BJJ is a lot less limited than boxing, in that you can work in clinch and ground, and can attack the entire body. It's defined by its own rule set like boxing: you can't strike, bite, eyegouge, fish hook, etc., but can apply submission holds to essentially the entire body. There's no attempt to say that while rolling you must use only bjj submissions, and can't use judo, sambo, or catch wrestling submissions. No one will call a foul if you use a standing switch (a wrestling reversal) in a bjj match. You're free to win or lose on the merits of your techniques. If you come up with something new that works and fits the format of submission grappling, not only should you be allowed to use it, you should be encouraged to use it, so the technique spreads and everyone gains.

    MMA is the least restrictive, with no limit on ranges or either striking or grappling, only safety limits such as eye gouging, nut shots. To have MMA competitions where in a sense you are more restrictred than either boxing or grappling, where you can only use specific wing tsun techniques, seems counterproductive. I think I explained why pretty reasonably in my previous post.

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  • manchuria
    replied
    Pojac, are you saying internal competition is counterproductive to a styles performance in MMA? do you think BJJ should eliminate its internal competition to focus solely on MMA then?

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  • manchuria
    replied
    The techniques of sporting WT must be EXACTLY THE SAME of classic WT!!
    I hope they allow for stylistic variation

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  • Pojac
    replied
    Hopefully. Still, I can't help but think that the logic behind all the rules is a bit flawed. Wing Tsunners are being encouraged to try a bastard sort of mma where they are supposed to use only textbook perfect, lineage approved wing tsun techniques instead of trying to get anything new out of competing. Why do this? If wing tsun turns out to actually work perfectly as is in an mma format, then students who train primarily in wing tsun won't need any artifical constraints to keep them using it. If, maybe, just maybe, some of it doesn't work so perfectly against modern mma practioners, or even against just each other in an mma format, why force them to use what isn't working....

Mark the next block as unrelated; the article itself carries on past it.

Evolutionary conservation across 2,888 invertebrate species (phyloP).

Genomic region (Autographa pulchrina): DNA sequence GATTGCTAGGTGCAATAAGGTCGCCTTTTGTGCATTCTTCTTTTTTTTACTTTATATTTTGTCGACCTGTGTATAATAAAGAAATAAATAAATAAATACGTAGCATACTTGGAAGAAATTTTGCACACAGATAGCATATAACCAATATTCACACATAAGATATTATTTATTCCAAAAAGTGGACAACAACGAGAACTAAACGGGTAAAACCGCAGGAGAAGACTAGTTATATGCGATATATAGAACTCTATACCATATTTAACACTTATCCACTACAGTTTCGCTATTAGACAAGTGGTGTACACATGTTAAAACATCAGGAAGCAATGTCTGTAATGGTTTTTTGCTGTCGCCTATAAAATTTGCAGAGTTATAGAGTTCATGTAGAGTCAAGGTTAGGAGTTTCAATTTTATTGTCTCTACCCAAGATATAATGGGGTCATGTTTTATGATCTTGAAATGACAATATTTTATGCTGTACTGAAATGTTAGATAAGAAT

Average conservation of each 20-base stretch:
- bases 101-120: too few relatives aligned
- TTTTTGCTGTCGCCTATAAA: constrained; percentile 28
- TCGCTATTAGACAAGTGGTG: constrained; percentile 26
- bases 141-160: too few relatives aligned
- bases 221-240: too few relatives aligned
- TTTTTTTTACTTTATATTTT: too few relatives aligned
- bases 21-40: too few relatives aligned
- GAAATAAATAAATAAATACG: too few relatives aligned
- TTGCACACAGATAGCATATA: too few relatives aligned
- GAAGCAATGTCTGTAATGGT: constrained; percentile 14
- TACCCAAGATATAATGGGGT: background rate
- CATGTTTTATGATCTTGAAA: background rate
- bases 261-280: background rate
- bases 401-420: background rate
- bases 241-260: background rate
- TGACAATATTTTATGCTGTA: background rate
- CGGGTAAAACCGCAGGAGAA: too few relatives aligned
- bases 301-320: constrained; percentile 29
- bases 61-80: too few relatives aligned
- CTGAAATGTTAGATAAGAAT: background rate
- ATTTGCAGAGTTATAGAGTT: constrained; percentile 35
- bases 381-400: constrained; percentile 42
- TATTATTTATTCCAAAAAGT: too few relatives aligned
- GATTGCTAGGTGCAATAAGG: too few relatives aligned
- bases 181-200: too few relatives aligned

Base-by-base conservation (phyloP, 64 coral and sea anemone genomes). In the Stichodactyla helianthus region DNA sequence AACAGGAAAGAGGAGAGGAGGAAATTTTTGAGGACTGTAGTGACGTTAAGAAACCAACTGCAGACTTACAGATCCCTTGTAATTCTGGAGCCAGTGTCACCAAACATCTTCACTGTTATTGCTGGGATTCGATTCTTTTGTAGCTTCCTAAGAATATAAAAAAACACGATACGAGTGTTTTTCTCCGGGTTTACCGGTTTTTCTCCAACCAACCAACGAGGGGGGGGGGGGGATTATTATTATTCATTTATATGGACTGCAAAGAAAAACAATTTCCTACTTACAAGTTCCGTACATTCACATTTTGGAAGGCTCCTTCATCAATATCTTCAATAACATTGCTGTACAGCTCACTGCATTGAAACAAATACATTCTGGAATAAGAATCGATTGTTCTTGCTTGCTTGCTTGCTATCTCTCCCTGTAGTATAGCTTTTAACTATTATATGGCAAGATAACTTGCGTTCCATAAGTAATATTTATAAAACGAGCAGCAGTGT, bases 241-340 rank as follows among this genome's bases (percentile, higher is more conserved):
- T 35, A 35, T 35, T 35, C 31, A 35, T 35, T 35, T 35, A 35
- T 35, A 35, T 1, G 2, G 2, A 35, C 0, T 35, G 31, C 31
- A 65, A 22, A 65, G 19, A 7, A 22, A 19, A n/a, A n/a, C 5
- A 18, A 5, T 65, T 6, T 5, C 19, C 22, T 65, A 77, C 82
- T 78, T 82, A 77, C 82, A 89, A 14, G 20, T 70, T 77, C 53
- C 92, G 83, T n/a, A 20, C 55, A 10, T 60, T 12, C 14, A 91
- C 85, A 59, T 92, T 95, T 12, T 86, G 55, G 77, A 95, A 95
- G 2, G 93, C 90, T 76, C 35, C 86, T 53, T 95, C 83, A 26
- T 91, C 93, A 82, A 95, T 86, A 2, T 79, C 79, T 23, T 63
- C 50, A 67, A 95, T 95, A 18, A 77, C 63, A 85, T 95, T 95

fuck. This is where someone chimes in that what works in mma doesn't always work in da street, and what doesn't work in mma can work in da street, and wing tsun is for da street, so they can't be corrupted by hooks and boxing defense. Right? Forget I said anything.

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  • supercrap
    replied
    I have a feeling there will be an 'irnoning out' process.

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  • Pojac
    replied
    It's surely a good idea for any art that doesn't have competition to add some. But the rules and concepts proposed are bizarre. You can take a sport like boxing and say, okay, you can only use boxing techniques, because the criteria for a legal boxing technique are simple and consistent: hit above the belt, using only your gloved fists. But to say you can only use wing tsun techniques, except for mma techniques, which can only be used on offense, but only five times, except for groundwork, which can continue? You can only use wing tsun guards? You can't use boxing "blocks," but you can use boxing punches? You're allowed to hit full contact to the body but only 30% to the head? That makes some sense for sparring, but how do you judge in a competition full contact fight what percentage they're hitting at?

    These rules are an absolute mess. I can't imagine being able to keep it all straight while someone's trying to hit me in the head. I also can't imagine being able to referee this effectively. Do I give some kind of a penalty if I see someone shift their weight in a way that isn't wing tsun?
    Last edited by Pojac; 11/25/2004 9:33pm, .

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  • Stold3
    replied

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  • supercrap
    replied
    AWESOME!

    Just what WT / VT / WC needs.

    I hope it catches on, I really do. I may even start training WC again!